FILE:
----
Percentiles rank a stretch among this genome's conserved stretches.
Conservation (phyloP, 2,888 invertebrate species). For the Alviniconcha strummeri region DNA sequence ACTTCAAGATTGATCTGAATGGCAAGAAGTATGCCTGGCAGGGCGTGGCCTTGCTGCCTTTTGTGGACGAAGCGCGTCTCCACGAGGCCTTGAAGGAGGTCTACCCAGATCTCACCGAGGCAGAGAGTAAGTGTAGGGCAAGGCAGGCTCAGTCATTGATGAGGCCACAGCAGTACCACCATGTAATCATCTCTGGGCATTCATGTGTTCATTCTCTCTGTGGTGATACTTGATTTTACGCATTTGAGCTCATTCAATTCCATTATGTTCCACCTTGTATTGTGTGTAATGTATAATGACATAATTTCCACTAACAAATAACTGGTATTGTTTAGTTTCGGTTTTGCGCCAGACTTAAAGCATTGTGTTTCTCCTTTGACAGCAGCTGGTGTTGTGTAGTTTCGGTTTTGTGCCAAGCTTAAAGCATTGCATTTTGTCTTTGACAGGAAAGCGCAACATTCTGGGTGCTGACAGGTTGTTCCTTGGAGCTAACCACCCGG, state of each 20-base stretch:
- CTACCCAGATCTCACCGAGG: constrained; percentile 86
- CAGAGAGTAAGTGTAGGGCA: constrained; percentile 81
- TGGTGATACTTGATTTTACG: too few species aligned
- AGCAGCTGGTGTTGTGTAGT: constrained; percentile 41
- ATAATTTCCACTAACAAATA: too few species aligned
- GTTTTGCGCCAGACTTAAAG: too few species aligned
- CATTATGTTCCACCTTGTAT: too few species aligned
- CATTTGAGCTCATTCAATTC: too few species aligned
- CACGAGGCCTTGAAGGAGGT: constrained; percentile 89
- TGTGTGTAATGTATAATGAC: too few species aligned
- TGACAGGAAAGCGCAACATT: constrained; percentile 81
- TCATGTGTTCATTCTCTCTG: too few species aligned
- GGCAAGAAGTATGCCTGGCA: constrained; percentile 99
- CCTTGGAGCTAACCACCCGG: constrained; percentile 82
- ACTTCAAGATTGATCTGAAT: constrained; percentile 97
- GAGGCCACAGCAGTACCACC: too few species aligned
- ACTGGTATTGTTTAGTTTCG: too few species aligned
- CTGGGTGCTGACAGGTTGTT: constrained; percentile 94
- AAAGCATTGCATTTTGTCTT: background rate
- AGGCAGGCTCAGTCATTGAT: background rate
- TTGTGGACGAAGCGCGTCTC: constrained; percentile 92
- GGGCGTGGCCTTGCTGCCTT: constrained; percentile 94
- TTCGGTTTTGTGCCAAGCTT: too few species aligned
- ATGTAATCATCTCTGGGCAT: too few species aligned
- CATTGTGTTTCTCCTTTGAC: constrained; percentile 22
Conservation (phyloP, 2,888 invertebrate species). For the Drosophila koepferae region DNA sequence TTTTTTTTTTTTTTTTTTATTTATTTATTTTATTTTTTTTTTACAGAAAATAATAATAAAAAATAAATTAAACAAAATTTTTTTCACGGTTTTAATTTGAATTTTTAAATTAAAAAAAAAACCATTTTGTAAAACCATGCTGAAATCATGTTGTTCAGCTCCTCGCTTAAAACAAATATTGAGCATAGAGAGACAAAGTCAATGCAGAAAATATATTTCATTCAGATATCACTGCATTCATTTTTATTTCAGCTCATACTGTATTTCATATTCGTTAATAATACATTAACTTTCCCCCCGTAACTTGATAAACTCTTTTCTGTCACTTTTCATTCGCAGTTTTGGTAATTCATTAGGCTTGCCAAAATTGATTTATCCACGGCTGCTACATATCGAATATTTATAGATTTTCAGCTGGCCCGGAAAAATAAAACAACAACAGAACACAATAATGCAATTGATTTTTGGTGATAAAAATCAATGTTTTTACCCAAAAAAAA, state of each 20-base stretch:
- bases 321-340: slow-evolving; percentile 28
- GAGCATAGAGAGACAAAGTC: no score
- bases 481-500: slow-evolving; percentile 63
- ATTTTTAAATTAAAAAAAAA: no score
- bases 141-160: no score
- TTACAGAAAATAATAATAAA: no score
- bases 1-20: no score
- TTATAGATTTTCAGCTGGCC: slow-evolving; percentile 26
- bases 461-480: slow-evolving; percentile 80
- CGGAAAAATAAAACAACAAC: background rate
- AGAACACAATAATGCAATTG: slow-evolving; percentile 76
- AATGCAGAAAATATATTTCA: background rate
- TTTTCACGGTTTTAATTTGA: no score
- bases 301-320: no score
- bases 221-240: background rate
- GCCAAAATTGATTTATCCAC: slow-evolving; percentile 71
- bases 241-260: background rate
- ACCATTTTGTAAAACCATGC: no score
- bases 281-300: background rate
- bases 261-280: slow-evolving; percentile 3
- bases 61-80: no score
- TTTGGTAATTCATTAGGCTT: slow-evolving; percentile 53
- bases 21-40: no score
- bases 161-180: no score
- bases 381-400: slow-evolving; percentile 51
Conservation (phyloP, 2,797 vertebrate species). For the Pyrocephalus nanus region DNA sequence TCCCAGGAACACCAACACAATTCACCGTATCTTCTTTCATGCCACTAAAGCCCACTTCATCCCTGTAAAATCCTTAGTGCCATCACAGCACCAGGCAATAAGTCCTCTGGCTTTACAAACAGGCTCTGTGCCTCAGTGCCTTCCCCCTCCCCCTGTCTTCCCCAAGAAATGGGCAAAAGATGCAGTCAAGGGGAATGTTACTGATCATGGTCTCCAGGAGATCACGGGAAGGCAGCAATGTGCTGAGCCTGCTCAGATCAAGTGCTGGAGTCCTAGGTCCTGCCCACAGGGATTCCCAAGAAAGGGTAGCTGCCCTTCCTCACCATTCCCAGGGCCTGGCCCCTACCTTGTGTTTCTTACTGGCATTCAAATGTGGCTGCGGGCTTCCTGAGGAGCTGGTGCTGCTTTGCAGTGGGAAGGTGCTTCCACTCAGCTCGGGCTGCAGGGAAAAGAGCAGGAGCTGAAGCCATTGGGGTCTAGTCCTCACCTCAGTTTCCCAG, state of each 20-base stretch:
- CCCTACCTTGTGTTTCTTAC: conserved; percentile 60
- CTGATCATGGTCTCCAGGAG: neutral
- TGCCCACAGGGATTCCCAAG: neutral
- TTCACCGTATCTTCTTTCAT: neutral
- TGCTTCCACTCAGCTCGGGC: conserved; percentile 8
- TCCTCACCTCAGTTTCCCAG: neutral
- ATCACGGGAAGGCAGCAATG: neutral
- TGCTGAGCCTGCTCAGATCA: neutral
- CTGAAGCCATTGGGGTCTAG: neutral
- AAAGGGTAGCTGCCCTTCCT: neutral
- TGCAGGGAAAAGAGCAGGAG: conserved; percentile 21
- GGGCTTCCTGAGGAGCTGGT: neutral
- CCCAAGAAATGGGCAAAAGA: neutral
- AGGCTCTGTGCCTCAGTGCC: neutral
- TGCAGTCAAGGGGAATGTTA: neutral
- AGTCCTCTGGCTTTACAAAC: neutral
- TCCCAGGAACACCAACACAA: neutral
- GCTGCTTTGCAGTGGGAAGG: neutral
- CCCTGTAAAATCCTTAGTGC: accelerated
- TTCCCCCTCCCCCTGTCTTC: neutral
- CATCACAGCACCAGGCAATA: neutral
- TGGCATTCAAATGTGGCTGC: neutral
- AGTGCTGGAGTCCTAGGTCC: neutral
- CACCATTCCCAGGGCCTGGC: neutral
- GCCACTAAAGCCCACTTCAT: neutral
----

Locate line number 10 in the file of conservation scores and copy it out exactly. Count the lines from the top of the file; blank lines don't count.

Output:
- CATTTGAGCTCATTCAATTC: too few species aligned